Students of representative El Sistema-inspired programs from around the United States will also perform prior to each of the three concerts curated by Maestro Dudamel in pre-concert previews:
- Saturday, December 2, 2018: Students from the Boston String Academy perform at 1PM prior to a concert by Quartet 212 at 2PM in Richardson Auditorium, Alexander Hall. Free to Quartet 212 ticket holders.
- Monday, January 7, 2019: Students from the Youth Orchestra of Los Angeles (“YOLA”) perform at 6PM prior to a concert by musicians from the Los Angeles Philharmonic at 7PM in Richardson Auditorium, Alexander Hall. Free to Los Angeles Philharmonic Musicians ticket holders.
- Tuesday, April 23, 2019: Students of the Harmony Program of New York City perform at 6PM prior to a concert by Ensemble Berlin. Free to Ensemble Berlin ticket holders.
Another event that will bring the community together through music is PUC’s annual Late Night Chamber Jam on Wednesday, April 24, 2019 at 8PM in Richardson Auditorium, Alexander Hall. Amateur orchestral musicians of all levels and ages are invited to join musicians of the Berlin Philharmonic in a community sight-reading fest, following the ensemble’s performance the previous evening. Free and open to all, but reservations are required and will be available in the spring.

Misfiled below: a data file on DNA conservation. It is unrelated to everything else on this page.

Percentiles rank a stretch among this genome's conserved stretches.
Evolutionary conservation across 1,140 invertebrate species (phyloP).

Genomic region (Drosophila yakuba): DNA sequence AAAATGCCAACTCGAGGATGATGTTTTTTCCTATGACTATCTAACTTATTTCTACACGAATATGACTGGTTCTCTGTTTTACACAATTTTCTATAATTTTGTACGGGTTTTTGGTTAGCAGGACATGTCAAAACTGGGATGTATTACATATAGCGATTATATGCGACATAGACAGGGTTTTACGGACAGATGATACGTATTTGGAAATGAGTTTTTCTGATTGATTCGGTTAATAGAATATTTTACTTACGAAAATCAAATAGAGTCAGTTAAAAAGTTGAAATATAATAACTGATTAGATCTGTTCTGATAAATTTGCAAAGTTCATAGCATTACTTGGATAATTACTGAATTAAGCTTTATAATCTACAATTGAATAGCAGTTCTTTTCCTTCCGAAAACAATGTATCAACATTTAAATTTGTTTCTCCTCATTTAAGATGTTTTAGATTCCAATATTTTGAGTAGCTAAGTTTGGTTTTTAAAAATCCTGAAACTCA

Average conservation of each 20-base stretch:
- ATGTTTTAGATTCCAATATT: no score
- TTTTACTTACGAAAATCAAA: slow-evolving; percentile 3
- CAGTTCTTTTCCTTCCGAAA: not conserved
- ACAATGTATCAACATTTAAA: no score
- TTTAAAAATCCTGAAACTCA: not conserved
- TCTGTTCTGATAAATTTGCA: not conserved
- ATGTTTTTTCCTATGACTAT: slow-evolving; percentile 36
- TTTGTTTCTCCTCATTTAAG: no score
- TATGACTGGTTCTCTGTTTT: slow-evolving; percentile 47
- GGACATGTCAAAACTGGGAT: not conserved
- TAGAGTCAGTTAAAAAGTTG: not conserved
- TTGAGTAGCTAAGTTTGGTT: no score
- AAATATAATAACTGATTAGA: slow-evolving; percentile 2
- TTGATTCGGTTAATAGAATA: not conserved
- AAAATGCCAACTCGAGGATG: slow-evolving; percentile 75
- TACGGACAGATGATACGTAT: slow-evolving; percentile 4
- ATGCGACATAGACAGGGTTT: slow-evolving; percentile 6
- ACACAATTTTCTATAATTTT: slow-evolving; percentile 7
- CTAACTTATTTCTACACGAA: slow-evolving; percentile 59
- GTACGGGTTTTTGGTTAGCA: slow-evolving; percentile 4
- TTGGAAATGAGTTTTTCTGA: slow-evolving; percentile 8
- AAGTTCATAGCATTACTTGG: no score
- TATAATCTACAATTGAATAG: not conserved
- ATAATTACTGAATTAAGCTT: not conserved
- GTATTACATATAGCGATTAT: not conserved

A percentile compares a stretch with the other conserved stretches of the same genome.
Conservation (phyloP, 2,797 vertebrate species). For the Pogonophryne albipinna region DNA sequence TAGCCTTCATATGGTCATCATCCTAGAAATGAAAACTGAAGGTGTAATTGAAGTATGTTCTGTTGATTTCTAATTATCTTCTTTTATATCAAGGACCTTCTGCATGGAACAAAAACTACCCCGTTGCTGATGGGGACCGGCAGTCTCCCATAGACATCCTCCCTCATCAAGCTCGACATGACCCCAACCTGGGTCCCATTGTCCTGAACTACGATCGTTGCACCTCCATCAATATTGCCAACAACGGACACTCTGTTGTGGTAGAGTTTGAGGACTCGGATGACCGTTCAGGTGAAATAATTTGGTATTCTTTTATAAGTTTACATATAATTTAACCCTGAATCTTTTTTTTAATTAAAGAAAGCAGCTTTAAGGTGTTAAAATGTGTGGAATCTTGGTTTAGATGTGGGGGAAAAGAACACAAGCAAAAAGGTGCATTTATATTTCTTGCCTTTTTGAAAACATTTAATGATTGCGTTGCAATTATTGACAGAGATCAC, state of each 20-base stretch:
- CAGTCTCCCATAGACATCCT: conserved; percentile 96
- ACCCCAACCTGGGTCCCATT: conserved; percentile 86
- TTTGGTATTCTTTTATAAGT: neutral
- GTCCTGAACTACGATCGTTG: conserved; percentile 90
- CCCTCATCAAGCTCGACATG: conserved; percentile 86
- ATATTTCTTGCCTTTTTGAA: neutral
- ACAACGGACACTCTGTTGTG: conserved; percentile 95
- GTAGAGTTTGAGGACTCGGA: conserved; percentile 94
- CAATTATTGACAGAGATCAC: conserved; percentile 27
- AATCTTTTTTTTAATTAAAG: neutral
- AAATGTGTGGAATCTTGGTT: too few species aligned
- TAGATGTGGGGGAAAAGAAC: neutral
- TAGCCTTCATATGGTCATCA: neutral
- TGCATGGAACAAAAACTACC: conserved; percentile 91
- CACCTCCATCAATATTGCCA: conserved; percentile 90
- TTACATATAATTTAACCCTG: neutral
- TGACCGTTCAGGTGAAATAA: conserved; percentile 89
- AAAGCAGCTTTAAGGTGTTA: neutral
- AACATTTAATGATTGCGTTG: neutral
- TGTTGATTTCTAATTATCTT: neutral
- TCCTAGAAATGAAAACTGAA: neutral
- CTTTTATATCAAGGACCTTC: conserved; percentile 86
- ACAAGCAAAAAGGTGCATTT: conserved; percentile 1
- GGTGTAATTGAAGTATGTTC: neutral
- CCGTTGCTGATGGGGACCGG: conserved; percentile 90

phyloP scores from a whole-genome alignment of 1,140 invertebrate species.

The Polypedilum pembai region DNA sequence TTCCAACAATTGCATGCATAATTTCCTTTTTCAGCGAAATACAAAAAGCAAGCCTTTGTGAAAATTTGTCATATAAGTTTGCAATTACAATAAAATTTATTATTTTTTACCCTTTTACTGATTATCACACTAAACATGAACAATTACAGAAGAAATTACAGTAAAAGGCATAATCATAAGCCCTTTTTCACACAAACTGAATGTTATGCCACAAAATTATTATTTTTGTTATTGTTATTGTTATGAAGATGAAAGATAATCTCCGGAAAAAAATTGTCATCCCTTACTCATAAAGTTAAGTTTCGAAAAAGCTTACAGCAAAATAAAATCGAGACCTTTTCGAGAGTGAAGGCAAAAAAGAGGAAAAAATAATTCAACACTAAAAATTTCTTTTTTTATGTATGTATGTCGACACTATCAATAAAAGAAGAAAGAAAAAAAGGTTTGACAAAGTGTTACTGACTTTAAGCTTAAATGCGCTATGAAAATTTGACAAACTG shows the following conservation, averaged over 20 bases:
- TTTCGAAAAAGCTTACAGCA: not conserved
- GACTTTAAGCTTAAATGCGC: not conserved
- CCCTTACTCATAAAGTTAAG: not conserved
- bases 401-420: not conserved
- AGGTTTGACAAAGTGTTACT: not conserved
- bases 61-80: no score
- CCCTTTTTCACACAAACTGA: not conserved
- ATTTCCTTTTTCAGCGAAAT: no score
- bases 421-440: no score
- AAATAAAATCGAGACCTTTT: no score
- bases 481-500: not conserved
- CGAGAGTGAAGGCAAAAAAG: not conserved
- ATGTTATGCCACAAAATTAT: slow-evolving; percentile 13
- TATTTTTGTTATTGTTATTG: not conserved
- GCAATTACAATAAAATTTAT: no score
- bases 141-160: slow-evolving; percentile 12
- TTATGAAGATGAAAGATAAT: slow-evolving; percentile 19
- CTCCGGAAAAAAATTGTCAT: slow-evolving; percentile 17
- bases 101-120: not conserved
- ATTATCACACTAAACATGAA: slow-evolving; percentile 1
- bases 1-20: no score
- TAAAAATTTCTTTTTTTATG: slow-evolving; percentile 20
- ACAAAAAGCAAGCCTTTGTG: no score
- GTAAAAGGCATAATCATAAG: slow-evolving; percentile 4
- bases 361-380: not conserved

VISUAL ART & FILM –
- “Music Made Visible: Metaphors of the Ephemeral,” an art exhibit by local artist Marsha Levin-Rojer, responds to Maestro Dudamel’s understanding that the power of music lies in its invisible beauty, “the fact that sound, vibration, and harmony can create something in us.” This exhibit, on view at the Bernstein Gallery at the Woodrow Wilson School of Public and International Affairs from December 1, 2018 to January 31, 2019, explores how something invisible and ephemeral can feel so concrete. Free, unticketed.
- Movie Screening at the Princeton Garden Theatre: “The Liberator” – a film selected by Maestro Dudamel, directed by Alberto Arvelo, celebrates the life of Simón Bolívar as a force of freedom throughout South America. A Q&A will follow. Tickets available at the Princeton Garden Theatre.